David Lum of Lum’s Auto Center is the co-founder of one of the region’s pre-eminent businesses. Lum’s is celebrating its 50th anniversary this year. We spoke with Lum at his office above the showroom in Warrenton.

Q: Where were you born?

Lum: Columbia Hospital in Astoria, Oregon. Nov. 19, 1933.

Q: How did your family get here?

Lum: If you look at the history of Astoria, there were 3,000 or 4,000 Chinese. The Irish and Chinese built the railroads in the early 1800s.

All the Chinese in this area came from the “Supreme Province,” the province of Canton. Now they’ve changed the name to Guangdong. 

When they built the railroad and they were done, then the Chinese either went home back to China and were looking for jobs out here.

They were building the jetties, working in the fish canneries. A lot of them went into the gold mines after the railroad, and they migrated to that area. They wouldn’t let them dig for gold, but they did all the grunt work for the goldminers.

Just like the fishing industries. The Chinese didn’t own the fishing industries or the jetties, but they were hired by the contractors who built the jetty. Dangerous work, and they were willing to work for less money.

Q: How did your father make a living?

Lum: In those days they didn’t have Safeways, Costcos.

My father had an uncle who owned a little grocery store in Astoria, Lum-Quing Grocery. We had a couple of grocery stores, one on Sixth and Bond, for close to 70, 80 years. It’s called Chinatown because most of the Chinese lived in the area.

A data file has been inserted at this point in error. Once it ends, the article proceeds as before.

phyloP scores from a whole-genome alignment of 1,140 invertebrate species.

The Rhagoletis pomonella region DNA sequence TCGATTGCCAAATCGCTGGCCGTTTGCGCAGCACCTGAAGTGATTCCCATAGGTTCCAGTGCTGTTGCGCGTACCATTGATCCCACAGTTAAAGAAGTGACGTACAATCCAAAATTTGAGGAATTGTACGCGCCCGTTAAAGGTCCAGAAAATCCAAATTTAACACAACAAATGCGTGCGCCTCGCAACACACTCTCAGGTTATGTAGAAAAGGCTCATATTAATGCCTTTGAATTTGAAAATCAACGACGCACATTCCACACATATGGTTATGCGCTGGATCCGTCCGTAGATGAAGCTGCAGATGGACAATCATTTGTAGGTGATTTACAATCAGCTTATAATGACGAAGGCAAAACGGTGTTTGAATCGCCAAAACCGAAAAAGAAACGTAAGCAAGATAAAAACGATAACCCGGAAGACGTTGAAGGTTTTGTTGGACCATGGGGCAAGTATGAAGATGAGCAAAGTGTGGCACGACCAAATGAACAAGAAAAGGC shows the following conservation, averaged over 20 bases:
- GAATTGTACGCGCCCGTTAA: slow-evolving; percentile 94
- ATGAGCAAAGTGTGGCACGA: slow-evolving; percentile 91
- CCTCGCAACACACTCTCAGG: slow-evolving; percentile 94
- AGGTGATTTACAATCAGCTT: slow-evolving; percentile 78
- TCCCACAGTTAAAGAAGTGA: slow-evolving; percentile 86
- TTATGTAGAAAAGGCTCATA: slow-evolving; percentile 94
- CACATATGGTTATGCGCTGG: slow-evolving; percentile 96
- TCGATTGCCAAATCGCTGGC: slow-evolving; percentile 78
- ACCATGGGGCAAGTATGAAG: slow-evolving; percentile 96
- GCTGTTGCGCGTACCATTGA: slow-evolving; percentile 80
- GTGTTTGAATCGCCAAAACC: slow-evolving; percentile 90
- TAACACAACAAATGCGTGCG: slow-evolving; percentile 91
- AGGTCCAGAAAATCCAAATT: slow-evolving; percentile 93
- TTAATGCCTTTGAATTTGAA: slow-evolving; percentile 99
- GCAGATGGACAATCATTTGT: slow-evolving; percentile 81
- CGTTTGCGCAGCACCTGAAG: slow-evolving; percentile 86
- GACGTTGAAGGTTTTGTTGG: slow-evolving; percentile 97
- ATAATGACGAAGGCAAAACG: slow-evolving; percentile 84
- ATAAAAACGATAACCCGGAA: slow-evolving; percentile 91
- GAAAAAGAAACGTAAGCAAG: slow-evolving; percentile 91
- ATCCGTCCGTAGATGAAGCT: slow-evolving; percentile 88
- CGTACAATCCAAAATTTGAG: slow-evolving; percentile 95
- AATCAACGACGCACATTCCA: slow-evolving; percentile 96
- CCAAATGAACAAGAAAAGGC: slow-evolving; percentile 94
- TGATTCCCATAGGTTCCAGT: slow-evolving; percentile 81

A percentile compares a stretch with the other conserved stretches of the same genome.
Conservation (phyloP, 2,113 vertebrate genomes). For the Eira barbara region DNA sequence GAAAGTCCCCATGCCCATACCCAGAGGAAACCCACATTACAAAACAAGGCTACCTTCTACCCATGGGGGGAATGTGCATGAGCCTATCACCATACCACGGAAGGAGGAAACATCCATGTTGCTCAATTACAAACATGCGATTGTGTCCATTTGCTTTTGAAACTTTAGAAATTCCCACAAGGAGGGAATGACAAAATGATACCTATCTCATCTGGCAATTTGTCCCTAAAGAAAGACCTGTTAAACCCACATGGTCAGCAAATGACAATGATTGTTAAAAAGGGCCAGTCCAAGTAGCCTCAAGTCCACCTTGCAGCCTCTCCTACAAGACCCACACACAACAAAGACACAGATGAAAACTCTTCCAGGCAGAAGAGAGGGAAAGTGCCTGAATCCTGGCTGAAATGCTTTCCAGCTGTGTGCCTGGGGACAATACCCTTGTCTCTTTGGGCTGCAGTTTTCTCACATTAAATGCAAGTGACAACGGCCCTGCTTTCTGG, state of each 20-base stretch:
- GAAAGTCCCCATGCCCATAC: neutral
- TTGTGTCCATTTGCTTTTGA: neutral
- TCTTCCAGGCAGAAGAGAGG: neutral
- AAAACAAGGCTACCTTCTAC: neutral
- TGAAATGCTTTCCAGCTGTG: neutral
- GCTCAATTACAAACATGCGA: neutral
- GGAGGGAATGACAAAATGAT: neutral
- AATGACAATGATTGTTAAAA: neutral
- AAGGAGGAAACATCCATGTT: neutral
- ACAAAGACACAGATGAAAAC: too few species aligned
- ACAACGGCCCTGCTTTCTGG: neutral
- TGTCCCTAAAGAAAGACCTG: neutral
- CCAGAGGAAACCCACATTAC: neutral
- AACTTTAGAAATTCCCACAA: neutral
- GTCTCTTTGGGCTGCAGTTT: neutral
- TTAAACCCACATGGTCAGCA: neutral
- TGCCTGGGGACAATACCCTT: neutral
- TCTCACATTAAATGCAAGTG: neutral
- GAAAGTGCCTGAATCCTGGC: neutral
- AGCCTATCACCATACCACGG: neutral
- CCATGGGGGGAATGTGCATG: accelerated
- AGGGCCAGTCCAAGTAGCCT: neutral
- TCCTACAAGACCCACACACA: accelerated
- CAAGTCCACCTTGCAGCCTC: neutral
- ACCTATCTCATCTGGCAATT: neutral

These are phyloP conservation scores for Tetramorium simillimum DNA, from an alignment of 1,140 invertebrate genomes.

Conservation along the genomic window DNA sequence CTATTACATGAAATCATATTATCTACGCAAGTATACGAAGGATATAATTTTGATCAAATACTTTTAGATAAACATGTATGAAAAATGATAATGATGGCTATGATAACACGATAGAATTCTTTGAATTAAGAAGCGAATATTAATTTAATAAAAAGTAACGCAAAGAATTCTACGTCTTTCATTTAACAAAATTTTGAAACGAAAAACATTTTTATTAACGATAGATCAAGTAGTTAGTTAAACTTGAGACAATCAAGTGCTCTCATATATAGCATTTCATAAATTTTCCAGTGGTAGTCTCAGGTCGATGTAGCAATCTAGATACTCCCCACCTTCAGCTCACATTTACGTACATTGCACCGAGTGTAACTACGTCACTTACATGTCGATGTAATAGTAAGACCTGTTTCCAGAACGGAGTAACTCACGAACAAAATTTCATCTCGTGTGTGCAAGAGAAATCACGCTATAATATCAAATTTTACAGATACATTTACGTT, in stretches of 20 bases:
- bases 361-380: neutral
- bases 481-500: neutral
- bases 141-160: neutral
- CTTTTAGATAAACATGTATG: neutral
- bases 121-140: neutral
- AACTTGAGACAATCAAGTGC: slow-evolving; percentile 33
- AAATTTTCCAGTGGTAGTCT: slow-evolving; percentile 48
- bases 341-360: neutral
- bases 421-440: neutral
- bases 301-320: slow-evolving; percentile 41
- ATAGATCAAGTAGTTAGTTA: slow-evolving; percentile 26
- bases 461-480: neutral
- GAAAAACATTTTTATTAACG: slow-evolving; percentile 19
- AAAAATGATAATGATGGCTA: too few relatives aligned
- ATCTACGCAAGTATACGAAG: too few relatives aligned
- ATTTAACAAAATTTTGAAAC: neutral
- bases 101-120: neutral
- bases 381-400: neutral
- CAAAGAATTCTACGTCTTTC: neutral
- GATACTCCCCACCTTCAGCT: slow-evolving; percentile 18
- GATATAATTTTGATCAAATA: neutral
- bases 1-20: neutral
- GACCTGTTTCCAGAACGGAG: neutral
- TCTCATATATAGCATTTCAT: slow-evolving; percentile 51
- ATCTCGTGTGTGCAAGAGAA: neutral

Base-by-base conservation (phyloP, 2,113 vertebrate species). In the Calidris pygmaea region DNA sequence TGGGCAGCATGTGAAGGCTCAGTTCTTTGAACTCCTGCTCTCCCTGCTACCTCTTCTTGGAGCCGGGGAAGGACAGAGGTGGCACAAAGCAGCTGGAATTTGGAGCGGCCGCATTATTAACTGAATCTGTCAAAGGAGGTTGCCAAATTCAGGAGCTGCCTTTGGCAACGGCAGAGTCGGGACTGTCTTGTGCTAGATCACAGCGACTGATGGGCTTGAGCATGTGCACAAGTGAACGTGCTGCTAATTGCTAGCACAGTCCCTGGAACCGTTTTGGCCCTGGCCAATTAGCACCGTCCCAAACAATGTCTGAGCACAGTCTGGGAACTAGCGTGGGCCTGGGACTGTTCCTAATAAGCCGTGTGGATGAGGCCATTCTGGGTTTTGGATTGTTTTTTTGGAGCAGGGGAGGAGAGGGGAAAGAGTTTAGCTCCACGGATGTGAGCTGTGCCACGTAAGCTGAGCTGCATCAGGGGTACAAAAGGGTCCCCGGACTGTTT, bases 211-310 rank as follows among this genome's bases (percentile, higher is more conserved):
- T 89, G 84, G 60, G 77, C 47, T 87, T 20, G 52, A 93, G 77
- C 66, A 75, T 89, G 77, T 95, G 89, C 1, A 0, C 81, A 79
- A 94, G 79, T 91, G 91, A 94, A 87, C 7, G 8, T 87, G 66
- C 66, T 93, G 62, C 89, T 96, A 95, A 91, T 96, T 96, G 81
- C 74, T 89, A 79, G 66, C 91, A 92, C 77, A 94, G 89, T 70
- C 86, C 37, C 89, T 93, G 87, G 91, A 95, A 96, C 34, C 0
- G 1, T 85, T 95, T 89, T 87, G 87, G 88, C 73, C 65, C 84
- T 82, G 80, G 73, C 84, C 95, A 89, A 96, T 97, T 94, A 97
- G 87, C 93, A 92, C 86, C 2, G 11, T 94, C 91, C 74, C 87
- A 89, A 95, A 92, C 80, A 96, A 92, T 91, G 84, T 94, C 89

Q: How did your mother come into the picture?

Lum: After my father came here in 1896, 10 or 15 years later, my uncle gave the store to my father.

In those days, it was prohibited for Chinese to marry anyone but Chinese. My father wanted children, and he was introduced to her by other Chinese.

She was born in Wheaton, California. My mother didn’t know how to read or write Chinese. She did not know how to read or write English. She was a very bright person, but she wasn’t educated.

My mother married my father when she was 15 and he was in his 40s.

I was the last of six kids. I came in 1933, when my dad was 62.

Four or five years later, he had a stroke. He was bedridden for 10, 11 years.

Q: How’d you keep the store going?

Lum: My brother came home. He ran the grocery store.

Q: So you had an All-American childhood in Astoria?

Lum: Yup. I was here from ’33 to the early ’50s. My mother became a pillar of the First Baptist Church. She learned how to read and write from the congregation. They taught her to read the Bible.

Q: I heard you were a football star.

Lum: I wasn’t a star.

We were in the state finals when there were just A and B divisions. Anything under 100 students-and-under was a B school. We had about 300 or 400 kids in Astoria. We played Central Catholic, Portland schools, David Douglass.

Our starting quarterback went on to Stanford. He played in the pros. We had an All-American halfback, Dick Pavlat, who was the front cover of Parade Magazine in 1953.

A guy named Jerry Gustafson went on to play with the 49ers and the B.C. Lions.

Q: What was it like growing up here?

Lum: God bless I was born in America.

It’s the relationship you have with your classmates and your teachers. The teachers wanted me to learn. I was kind of the underdog.

I was taught to be very respectful. Everyone was “Mr.” or “Mrs.”

I had people help me who didn’t even know me very well.

I have to be more blunt than this. I was Chinese, I was different, I was thrown into white society, one of the few. There were a few Chinese kids, but mainly we were a minority.

My big thing was to have people like me. I was very respectful to the elders. We’d avoid fights. My folks taught us life’s too valuable. I may not agree with you, but I’ll listen to you.

Q: What were you next steps after high school?

Lum: I went on to Linfield College.